Georgia Casino Bill in Peril, Hearing Canceled Due to Lack of Interest
Posted on: February 26, 2017, 02:00h.
Last updated on: February 25, 2017, 11:36h.
Georgia’s casino legislation was apparently snubbed by a Senate committee on Thursday, but can Senator Brandon Beach (R-Alpharetta) still drum up the support he needs to push it out of the Senate and into the House by the early March deadline?
He’s not giving up hope.
Beach’s bill has been described by local press as “on life support” following the cancellation of a Senate committee hearing this week.
It was hoped that SB 79, which proposes legalizing two casinos in a state, would be more palatable to lawmakers than last year’s ill-fated effort because it proposes fewer casinos and a higher percentage of funding for school programs.
The bill wants to put the question to the public in November 2018 referendum, asking voters whether they want to change the constitution to permit casino gaming.
One Foot in the Grave
It was largely well received at its first hearing several weeks ago, a public debate organized by the Regulated Industries Committee.
Even Governor Nathan Deal, a longtime casino opponent, is, for once, not in outright opposition. He has said he he is willing “to keep the discussion going” with casino supporters.
But on late Wednesday Senator Rick Jeffares notified members of the Regulated Industries Committee that the planned meeting would not go ahead. A committee member told the Atlanta Journal-Constitution in confidence that Jeffares had polled the committee and “opposition was overwhelming so he told me there would be no hearing.”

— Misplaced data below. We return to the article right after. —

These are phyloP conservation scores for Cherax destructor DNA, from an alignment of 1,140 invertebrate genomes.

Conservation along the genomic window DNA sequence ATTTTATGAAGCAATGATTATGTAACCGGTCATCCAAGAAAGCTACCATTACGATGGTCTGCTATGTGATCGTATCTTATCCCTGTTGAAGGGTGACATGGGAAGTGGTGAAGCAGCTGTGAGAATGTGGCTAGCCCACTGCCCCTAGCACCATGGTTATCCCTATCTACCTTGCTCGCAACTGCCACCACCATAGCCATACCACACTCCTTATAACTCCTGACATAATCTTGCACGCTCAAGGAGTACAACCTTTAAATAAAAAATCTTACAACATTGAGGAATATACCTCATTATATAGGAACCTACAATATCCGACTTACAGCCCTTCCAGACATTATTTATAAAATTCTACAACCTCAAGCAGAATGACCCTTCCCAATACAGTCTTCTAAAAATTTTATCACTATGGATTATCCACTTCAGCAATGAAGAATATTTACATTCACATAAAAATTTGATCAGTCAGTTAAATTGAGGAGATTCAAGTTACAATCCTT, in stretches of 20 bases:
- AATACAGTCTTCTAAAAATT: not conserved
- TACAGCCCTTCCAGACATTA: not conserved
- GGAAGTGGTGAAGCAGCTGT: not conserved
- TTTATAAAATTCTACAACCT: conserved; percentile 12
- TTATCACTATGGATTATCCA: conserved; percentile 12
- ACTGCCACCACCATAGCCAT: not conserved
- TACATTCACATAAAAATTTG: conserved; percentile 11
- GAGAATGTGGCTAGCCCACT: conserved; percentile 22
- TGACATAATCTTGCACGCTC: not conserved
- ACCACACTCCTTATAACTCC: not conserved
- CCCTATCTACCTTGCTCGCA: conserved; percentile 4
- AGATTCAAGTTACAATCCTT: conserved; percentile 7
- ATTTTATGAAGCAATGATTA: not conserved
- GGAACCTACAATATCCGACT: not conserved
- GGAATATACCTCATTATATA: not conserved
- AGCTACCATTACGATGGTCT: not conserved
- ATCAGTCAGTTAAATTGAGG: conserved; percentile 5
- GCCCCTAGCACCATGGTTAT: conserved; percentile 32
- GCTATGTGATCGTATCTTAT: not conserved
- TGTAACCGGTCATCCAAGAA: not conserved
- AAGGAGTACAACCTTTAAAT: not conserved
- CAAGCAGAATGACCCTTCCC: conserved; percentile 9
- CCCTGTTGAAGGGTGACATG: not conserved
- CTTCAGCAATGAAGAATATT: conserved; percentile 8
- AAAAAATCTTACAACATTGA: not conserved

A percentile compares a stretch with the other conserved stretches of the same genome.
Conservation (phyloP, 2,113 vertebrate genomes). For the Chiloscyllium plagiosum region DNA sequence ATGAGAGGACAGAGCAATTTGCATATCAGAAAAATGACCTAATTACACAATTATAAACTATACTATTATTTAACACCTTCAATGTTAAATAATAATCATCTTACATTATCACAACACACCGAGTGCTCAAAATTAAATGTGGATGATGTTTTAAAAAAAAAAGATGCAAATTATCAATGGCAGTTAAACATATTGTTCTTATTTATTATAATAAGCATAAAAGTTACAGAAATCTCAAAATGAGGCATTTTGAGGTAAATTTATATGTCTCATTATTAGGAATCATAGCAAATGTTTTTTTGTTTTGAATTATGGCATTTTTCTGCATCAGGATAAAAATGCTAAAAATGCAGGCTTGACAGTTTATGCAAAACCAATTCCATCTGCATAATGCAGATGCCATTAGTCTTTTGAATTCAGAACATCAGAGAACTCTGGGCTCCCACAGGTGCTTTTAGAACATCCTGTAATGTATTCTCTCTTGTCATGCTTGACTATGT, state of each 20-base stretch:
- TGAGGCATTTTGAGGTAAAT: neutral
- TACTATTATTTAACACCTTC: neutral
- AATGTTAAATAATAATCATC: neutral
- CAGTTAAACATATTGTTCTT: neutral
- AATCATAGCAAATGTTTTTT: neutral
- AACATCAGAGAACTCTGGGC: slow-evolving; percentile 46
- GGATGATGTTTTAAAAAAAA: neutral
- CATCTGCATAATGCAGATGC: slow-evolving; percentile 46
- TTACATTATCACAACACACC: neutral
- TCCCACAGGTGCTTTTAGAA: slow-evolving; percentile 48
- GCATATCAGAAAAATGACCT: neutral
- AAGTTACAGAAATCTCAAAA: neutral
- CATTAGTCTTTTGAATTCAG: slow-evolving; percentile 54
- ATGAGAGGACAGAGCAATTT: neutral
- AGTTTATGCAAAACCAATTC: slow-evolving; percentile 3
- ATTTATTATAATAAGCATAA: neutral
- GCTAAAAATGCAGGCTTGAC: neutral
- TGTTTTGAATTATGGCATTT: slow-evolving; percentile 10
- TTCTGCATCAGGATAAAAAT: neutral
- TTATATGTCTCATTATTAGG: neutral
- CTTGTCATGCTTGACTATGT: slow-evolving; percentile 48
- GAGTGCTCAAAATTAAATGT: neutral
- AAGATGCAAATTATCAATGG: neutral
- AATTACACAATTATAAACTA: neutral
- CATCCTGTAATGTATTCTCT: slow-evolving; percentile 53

The anonymous Senator added that has far, as he could see, the bill was “sounding pretty dead.”
Undeterred, Beach said on Thursday that he would apply to have the hearing rescheduled and is confident he can rally the troops behind him.
“I have asked to be on the agenda Monday,” he said. “That will give me more time to shore up the votes. It’s real close right now.”
Support in the House
One of the proposed casino licenses would be for a development in the Metro Atlanta area and another in a smaller city, possibly Savannah or Columbus.
Developers would need to guarantee investment of at least $2 billion in the Atlanta resort and a minimum of $450 million in the secondary resort.
But before any of that can happen, Beach needs to get it out of the committee, passed by the Senate, and into the House by a March 3 “cross over day,” which is looking like an increasingly tall order.
“I think if we can get this into the chamber, more people are for it,” Beach said. “We have to get it out of committee.”
A poll organized by the Atlanta Journal-Constitution suggests there is public support for casinos. It found 56 percent of registered voters supported the idea, with only 38 percent opposed.
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